Also, water putty is cheap and it has a weird name, but it works great as a wood filler. You can sand and shape it and it’s very hard and durable — just wanted to throw that out there in case anyone has an old house on a budget like I did!

    I love old houses like yours but it takes some serious commitment to deal with all of the maintenance and quirks! I applaud you for taking such good care of this beauty!

  • judy
    October 26, 2015 at 6:37 pm

    It surprises me at how calm you are about all of the expense and even worry that comes with old and even some newer houses(they don’t build them like they used to is 100% right.) One of the things we learned about brick and I’m sure you already know is the outside is hard and durable but the inside is kind of crusty and crumbly -I think the term is spalling or something like that and many of your chimney bricks seems to have progressed to that sad state. Any Hoo Batten down the Hatches Nicole the winter coming is sposed to be a doozy!

  • Sandy
    October 26, 2015 at 9:19 pm

    We just had the same issue with our chimney on our 1924 arts and crafts home. What made the decision for us to have rebuilt was somewhat scary — fallen bricks into the yard and on our deck. Like you, we are outside a lot and have young children. It wasn’t the most glamorous way to spend our money but we decided it was the safest.

    • Making it Lovely
      October 26, 2015 at 10:25 pm

      That does sound scary. Ours is not at that point yet, thankfully, but you can see by looking at it that it isn’t in the best of shape. Was/is your chimney still in use? When the time comes to make a decision about ours, I’m not sure if we should keep it for looks, or just take it down. I imagine cost will be a major deciding factor.

      • Sandy
        October 27, 2015 at 6:45 pm

        Ours was still in use, but we recently decided to update our old (original to the house and once fired by coal!) boiler. We upgraded to a propane fired boiler and have saved so much money. Having the chimney rebuilt was easier than addressing ripping it down when it came to placement and the facade of the home. Old homes are gruelling and many people want to know why bother? I think the folks who built our houses would be happy to see them cared for.

  • jenw
    October 27, 2015 at 11:30 am

    Gotta love homeownership! Good luck with the chimney!

    P.S. While this was not a “glamorous” post it was a REAL post that most of us can relate to in some way. I like it!

  • Anna
    October 27, 2015 at 12:52 pm

    We also own an oldish duplex (1926) and it always seems that we rush towards the end of fall to address all of the exterior issues before winter sets in!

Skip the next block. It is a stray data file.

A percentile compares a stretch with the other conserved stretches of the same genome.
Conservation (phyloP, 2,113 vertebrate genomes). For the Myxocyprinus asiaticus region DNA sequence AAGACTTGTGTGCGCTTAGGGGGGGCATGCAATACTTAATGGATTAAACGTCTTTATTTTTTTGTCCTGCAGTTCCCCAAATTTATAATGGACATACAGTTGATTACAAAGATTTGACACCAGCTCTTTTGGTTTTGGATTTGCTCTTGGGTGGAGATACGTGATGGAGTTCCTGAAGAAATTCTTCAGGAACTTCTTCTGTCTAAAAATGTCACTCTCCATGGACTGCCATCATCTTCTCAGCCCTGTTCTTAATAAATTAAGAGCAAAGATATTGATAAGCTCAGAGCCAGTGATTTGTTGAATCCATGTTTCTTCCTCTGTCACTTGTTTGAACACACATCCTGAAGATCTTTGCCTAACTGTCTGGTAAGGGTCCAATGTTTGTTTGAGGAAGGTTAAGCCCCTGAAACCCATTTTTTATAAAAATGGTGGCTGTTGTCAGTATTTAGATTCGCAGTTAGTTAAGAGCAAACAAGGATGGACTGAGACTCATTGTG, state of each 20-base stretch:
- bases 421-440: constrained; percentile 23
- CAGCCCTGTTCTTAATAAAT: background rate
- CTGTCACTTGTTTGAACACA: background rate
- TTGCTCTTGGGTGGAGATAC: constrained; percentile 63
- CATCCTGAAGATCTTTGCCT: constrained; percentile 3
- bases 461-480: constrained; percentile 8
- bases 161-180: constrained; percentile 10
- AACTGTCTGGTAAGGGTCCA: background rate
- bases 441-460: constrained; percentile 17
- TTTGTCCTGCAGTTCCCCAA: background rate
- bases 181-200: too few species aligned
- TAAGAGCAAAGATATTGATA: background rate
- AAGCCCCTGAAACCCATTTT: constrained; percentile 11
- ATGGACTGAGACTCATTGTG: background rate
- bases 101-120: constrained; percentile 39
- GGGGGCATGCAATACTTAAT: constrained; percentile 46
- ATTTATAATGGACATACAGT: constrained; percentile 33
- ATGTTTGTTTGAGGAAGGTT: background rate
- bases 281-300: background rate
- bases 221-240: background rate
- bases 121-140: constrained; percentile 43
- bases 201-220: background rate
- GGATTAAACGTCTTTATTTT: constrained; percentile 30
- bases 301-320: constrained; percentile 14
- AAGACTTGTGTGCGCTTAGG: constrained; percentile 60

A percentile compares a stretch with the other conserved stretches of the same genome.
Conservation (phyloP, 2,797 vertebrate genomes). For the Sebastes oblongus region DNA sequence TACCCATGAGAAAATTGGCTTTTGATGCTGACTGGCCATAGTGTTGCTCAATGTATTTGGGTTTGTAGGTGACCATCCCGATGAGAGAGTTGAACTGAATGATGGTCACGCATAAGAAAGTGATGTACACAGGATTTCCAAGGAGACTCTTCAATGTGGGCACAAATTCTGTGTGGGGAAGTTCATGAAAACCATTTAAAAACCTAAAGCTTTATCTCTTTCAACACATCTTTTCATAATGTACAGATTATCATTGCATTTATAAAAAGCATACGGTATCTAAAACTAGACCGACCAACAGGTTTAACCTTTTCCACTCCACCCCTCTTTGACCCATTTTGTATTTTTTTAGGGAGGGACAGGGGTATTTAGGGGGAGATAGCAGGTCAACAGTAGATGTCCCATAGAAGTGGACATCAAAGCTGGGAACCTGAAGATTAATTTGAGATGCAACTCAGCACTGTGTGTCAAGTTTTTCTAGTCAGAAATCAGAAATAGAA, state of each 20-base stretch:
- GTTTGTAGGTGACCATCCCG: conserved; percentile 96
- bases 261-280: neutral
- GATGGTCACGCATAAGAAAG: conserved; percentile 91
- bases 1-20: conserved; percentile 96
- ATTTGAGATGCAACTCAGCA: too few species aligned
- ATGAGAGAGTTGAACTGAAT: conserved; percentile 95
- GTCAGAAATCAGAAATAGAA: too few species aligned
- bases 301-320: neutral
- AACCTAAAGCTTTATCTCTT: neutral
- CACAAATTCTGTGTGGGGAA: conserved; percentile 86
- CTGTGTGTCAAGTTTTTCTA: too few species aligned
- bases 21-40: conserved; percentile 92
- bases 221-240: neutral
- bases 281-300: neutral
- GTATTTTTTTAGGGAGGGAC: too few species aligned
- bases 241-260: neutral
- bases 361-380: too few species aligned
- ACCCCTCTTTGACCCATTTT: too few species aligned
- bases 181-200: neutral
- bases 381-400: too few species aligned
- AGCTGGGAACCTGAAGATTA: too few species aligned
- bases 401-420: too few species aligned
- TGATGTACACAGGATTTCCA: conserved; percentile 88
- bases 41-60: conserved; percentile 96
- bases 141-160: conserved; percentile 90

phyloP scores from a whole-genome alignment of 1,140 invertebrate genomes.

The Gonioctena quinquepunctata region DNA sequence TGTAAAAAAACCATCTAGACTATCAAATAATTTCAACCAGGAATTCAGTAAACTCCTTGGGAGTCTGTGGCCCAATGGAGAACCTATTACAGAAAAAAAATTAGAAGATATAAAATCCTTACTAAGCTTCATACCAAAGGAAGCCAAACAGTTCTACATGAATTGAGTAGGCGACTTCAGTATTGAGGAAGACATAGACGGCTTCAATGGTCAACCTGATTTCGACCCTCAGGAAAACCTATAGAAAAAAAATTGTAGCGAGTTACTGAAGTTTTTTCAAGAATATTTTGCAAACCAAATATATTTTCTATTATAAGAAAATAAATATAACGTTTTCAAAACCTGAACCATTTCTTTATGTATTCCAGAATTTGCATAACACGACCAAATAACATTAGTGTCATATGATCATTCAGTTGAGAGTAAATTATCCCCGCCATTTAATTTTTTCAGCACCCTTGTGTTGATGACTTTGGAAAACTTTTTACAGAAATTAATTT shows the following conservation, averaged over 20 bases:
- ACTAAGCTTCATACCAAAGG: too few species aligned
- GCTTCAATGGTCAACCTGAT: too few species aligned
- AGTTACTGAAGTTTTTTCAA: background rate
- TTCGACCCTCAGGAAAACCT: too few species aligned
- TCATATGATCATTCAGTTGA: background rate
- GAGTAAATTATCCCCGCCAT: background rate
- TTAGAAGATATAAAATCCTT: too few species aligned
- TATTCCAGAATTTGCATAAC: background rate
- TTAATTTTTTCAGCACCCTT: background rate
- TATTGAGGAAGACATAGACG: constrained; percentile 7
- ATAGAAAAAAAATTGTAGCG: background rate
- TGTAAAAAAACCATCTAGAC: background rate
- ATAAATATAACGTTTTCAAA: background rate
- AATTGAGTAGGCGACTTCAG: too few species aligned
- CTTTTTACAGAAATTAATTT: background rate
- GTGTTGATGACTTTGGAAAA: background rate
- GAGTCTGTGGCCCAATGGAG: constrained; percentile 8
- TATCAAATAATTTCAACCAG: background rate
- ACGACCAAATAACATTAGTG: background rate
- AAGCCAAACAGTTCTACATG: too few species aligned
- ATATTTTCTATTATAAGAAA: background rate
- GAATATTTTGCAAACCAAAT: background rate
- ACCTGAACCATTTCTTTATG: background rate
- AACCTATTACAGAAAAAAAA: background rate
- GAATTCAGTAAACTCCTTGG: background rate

For the chimney, I noticed that some of the bricks’ facing was missing. This usually indicates that the mortar that is in place is too strong for the type of brick: water/water vapour is passing through the brick itself instead of going through the mortar! When repointing, make sure that the type of repointing mortar used is adequate (refer to a sales rep, though I am not sure who is available in Chicago!)
    I would also check the top of the chimney to ensure that water isn’t penetrating into the brick wall — ensure all of the joints are solid and sealant is in place.

    Good luck!

  • Caitlin
    October 28, 2015 at 10:20 pm

    I have grand dreams of owning an old home. There’s so much maintenance that comes with home ownership. But, man, there are certain subtle differences when it’s an older home like yours. Something to keep in mind for sure :)

  • Amy
    October 29, 2015 at 8:20 pm

    Our house is about 60 years old and had a chimney but now is heated with electric forced air (not a big fan). The chimney came up through the middle of the house and at some point previous owners knocked it down so it doesn’t come up through the roof anymore. If you go into the attic you can see the top of it. Kind of weird…

  • Tiffany
    October 31, 2015 at 8:26 am

    I have to admit I am jealous of the exterior work you’ve been able to do! Our old home is from 1890 and we have a ways to go until we can really tackle allllll the exterior work needed…blergh!
    You guys have kept up a good pace with your new to you place. Hopefully we’ll catch up someday :) It’s funny though with old homes how “new” ideas seem to cause them “new” idea problems. Hope the paint holds up and you don’t have to worry about it.

  • lisa
    November 3, 2015 at 1:28 pm

    If you’re concerned about preserving the history of your home, please don’t remove the chimney. It’s a key element of the facade. Does your neighborhood have a historic overlay? If so, you’d probably have to get permission to remove it.

  • A Porch for Cozy Outdoor Entertaining – Making it Lovely